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I need to insert some data in bulk into an azure storage table. As required all entities share the same partition key.

The thing though is that some entities (PK+RK combination) may be already present in the destination table.

What i understand is that either the entire transaction succeed of fail during a transaction, so my question is what happens if while inserting these entities as a transaction there are some duplicates?

Will the whole thing fail?

Is there any way to prevent this from failing without checking entity by entity?

Thanks. Happy new year!

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up vote 3 down vote accepted

Have you seen the new Upsert behavior? This might be a good case for it. If you just want to overwrite existing entities, you can use the InsertOrReplace entity (or InsertOrMerge operation if you do care). This will ignore the errors on collision and use either Merge or Replace operations.

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I think upsert might do it, i'll give it a try. – IGIT Jan 19 '12 at 21:21

Using SDK 1.8 I tried using InsertOrReplace as well as InsertOrMerge. I also tried setting the ETag = "*". Each approach returned the following error when I tried to execute the batch operation that included a duplicate entity (PartitionKey/RowKey):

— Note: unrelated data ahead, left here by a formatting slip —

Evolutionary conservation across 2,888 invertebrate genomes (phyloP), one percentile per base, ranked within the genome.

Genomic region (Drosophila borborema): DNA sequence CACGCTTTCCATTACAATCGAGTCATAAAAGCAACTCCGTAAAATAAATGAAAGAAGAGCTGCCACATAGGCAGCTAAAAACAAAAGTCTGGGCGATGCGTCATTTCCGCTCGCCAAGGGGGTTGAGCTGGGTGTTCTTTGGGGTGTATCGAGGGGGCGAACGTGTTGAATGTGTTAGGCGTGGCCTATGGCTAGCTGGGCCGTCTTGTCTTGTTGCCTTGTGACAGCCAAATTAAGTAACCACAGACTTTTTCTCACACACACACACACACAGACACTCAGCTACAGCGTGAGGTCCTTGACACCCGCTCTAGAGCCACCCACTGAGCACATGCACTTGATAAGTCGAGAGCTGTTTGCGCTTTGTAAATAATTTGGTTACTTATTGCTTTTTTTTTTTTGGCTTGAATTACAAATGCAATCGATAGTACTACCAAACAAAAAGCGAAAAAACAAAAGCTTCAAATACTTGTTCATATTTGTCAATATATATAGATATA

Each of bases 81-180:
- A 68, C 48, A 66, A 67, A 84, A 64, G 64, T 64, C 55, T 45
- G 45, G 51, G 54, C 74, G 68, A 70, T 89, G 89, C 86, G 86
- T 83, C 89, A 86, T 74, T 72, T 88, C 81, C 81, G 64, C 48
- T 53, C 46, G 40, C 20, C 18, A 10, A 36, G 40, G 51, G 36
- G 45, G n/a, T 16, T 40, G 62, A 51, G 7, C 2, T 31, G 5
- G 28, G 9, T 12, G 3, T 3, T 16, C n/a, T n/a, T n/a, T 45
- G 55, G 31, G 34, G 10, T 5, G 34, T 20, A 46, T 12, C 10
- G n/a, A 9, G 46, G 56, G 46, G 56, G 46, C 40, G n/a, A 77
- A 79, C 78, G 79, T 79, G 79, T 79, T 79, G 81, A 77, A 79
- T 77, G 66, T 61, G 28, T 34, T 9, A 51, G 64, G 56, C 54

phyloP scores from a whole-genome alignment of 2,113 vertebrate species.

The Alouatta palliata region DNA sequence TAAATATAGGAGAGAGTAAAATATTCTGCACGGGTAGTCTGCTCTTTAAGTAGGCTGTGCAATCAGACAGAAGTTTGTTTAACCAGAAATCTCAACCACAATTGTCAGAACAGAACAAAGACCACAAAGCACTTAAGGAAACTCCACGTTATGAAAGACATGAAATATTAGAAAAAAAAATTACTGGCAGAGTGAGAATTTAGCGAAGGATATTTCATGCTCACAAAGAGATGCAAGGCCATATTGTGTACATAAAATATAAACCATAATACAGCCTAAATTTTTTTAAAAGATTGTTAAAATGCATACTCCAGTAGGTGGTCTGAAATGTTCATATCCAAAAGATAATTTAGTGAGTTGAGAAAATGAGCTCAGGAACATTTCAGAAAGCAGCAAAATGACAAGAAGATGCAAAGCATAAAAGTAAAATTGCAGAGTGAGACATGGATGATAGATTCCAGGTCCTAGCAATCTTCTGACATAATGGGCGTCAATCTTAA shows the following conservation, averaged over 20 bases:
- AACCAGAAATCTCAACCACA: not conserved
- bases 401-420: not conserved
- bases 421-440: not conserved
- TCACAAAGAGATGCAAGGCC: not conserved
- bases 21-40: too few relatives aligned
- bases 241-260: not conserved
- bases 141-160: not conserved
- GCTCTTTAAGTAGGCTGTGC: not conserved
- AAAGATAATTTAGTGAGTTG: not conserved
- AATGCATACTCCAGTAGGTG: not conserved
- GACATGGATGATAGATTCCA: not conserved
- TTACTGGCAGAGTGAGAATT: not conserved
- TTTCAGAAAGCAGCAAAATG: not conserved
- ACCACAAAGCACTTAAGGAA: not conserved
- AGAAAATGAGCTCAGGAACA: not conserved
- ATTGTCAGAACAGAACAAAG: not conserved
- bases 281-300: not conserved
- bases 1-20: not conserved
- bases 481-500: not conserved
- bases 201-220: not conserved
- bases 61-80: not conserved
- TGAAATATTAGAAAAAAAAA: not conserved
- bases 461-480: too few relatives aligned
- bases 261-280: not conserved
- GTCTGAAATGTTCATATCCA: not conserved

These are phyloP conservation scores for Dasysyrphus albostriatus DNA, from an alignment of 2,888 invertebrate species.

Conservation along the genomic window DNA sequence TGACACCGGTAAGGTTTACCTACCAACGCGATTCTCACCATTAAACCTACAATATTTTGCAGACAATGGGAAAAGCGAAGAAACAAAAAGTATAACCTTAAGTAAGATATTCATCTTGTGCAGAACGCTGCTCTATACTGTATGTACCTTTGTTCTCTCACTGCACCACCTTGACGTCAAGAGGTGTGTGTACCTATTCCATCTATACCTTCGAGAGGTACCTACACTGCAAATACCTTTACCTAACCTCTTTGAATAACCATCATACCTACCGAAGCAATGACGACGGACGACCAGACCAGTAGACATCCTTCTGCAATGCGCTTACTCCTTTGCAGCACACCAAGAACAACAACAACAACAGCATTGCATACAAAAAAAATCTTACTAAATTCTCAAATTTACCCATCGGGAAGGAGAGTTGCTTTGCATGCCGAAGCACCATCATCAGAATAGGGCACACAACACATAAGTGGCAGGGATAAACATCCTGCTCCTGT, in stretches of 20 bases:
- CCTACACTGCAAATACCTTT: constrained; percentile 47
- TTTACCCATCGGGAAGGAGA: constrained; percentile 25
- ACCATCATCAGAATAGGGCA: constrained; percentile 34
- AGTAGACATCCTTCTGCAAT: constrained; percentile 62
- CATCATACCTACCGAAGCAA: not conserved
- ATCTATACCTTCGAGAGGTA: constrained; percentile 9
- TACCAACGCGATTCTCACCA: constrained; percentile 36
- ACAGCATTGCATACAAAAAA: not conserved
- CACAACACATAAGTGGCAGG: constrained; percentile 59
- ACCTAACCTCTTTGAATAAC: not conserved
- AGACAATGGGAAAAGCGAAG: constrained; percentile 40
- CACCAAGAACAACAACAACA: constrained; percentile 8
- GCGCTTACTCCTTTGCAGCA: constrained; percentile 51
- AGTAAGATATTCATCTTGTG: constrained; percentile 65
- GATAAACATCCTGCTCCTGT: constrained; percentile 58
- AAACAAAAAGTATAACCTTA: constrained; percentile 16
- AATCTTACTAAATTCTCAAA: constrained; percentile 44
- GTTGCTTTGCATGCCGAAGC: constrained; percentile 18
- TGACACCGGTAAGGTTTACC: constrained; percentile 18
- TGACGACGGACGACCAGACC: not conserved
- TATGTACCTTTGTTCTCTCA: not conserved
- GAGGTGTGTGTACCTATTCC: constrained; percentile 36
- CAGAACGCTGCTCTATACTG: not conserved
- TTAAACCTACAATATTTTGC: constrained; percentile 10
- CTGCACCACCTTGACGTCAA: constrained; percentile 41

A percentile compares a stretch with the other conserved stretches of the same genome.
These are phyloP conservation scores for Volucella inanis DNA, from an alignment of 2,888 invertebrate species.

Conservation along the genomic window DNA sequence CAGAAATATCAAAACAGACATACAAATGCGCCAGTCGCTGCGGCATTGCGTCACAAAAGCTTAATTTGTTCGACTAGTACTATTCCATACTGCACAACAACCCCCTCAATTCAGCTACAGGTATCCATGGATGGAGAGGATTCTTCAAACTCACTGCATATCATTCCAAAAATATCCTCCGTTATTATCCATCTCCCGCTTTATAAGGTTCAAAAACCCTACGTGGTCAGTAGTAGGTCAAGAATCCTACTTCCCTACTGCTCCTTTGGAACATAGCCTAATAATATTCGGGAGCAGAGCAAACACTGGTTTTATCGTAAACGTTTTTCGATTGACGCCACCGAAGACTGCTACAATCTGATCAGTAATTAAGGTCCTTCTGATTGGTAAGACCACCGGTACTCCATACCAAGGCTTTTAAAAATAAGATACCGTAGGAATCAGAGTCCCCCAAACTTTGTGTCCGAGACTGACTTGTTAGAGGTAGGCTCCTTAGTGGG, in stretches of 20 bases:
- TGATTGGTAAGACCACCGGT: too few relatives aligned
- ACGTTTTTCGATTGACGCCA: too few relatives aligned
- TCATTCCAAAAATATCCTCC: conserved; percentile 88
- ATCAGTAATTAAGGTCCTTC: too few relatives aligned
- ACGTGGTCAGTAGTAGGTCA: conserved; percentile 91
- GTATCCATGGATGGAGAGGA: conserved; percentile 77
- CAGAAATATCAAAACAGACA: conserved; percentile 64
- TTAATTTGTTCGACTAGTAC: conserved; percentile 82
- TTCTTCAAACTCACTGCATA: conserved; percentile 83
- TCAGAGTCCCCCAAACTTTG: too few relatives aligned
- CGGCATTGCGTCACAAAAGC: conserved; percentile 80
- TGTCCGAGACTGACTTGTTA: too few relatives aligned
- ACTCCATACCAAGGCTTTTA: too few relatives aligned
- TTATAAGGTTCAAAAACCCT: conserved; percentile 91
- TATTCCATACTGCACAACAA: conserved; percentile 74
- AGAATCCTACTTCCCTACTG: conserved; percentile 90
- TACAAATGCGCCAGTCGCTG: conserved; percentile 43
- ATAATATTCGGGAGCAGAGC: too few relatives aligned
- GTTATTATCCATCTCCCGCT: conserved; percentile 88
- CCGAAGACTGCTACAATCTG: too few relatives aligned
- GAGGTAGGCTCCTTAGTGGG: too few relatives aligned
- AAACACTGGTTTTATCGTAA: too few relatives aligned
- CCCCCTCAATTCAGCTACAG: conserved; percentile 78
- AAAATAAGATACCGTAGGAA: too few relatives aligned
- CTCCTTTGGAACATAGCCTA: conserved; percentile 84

Unexpected response code for operation : 0

HResult: -2146233088

After digging deep, the core error was:


1:One of the request inputs is not valid.

Accoring to this, an entity can appear only once in the transaction, and only one operation may be performed against it.

The resolution for us was to remember the previous RowKeys in the batch transaction and handle the duplicates appropriately such that we added only one operation per entity for the batch transaction. In our case, it was safe to omit the duplicates from the batch transaction.

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Unfortunately your batch will succeed or fail in a atomic fashion. There is no way to ignore errors for just those operations that fail.

What you probably want to do is to implement some intelligent error handling here. Your issue is that a-priori checking for duplicates will be very expensive because there is no batch GET operation (OK, so strictly speaking there is support; but only for one query per batch). My initial thought is that the most efficient way to deal with this would be to take a failed batch and basically binary tree search it.

Proposed Approach To Handle

Take your failed batch and split it in half; so if you had a batch of 100 operations you'd end up with two batches of 50 operations. Execute these two batches. Keep splitting each batch that fails and eliminating batches that have suceeded. You could probably write this as a reasonably efficient and parallelizable algorithm by modelling your entire dataset as a single 'batch' and having a rule of both maxbatchsize=100 and then splitting. Each batch can be executed independently of the others; becasue you'll just ignore duplicates it doesn't matter which copy of the dupe row is inserted first.

Others may like to chime in, but, I would think this gives you the most efficeint way to insert your data ignoring duplicates.

Other option would be to de-dupe the data before it hits Azure Table Storage, but, would probably want to know about the total number of rows and relative duplicate frequency before comments on whether that is a better approach.

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